[Arlan Ettinger]


We’ve been contacted by no fewer than a dozen or so colleges and universities that would hope that this could be gifted to their respective schools where my sense is it would not simply become a museum, but rather a core curriculum where students could study the curatorial arts or services, learn the inner workings of a museum, learn the skills necessary, the business of galleries and antique shops by training with this collection. And at the same time, cataloguing the items in a more thorough way than Elizabeth would’ve ever had the opportunity to do. So, it could be a teaching tool as well as a meaningful museum. But you don’t really get that kind of option, that choice. We hope that Elizabeth’s right, and she would love to see it continue on in a meaningful way.


Not that I would ever expect that a buyer in some way would abuse this collection. Now that’s not going to happen. No one goes out and spends serious amounts of money to then in some way trash the objects they purchased, that’s silly. In today’s world. I could see someone perhaps having a museum, whether it was a static museum at one place or a touring museum, but then go a step further by monetising some of the items by turning them into NFTs. Which I’m sure your listers all know is very much the rage, which is not to say that anything that is made into an NFT is automatically golden. That doesn’t seem to be the case, but there are meaningful objects here that I could see becoming very appealing NFTs possibly. And so, as you know, there, you sort of have your cake and eat it too, because you are offering images and rights to certain things, but you are able to keep the objects. So, I could see an intelligent buyer doing something very good with this collection, but at the same time earning much, if not all their money back.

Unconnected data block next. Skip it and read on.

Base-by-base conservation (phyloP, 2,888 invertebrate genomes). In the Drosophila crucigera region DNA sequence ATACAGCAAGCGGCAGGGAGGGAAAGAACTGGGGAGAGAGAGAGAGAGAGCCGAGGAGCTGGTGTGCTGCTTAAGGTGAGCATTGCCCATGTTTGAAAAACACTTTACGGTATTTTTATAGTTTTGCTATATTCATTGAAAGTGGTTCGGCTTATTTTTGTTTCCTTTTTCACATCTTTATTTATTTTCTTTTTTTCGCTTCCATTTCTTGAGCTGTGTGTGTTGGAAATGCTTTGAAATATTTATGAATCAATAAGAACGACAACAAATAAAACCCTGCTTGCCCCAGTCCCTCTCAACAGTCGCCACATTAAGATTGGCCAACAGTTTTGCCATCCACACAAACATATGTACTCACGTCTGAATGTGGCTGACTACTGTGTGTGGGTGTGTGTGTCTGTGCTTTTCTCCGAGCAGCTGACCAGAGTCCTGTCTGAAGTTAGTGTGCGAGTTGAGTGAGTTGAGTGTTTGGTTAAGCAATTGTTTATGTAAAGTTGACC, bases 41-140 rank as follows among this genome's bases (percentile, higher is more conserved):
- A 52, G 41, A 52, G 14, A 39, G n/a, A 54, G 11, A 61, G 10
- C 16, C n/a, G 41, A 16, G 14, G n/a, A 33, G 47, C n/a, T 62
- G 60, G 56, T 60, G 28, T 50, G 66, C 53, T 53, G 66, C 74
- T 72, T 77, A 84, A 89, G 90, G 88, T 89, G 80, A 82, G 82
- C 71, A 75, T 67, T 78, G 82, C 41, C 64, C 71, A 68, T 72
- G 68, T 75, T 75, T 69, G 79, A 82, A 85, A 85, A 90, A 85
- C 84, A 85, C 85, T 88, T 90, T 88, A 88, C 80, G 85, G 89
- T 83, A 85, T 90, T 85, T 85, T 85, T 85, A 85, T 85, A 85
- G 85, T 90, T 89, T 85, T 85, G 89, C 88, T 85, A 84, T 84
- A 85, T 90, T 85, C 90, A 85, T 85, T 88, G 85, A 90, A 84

[Horacio Ruiz]


Yeah, absolutely. There’s so many items, right. That it’s almost like there’s so many different things like you pointed out that you could do with it and still own it. What are the mechanics behind the auction? You mentioned, I’m just curious, It’s March 15, the website says 2:00 PM. How long will it last? Will the auction be held in person? Is it virtual? How is it going to be run?

[Arlan Ettinger]